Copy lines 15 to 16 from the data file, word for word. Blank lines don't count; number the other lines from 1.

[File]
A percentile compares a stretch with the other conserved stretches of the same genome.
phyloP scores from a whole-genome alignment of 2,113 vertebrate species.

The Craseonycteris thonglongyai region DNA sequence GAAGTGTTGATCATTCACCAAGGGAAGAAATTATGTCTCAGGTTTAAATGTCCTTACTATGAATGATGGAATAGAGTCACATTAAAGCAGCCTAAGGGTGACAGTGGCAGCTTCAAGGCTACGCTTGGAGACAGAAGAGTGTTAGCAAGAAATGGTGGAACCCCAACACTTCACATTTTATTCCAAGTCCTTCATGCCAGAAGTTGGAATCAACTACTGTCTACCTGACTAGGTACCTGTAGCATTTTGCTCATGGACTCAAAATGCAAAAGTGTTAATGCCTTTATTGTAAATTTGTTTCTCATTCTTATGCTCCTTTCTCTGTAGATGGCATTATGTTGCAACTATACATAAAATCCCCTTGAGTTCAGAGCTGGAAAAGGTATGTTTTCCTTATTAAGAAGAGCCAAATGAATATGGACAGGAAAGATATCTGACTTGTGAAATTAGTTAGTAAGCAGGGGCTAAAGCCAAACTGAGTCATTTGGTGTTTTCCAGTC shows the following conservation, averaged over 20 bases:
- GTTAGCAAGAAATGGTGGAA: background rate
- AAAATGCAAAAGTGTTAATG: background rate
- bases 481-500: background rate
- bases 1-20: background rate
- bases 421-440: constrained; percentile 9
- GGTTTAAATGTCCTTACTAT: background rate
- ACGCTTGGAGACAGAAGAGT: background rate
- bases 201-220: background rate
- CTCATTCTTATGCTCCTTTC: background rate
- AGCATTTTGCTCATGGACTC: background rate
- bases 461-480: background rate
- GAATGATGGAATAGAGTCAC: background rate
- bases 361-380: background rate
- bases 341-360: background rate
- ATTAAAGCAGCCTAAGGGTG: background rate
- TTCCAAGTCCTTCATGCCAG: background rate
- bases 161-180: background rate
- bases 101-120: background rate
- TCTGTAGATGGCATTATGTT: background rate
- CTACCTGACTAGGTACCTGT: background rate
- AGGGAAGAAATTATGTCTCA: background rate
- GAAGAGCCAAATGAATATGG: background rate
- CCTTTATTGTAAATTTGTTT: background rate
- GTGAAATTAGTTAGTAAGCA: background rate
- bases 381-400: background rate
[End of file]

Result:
- GAATGATGGAATAGAGTCAC: background rate
- bases 361-380: background rate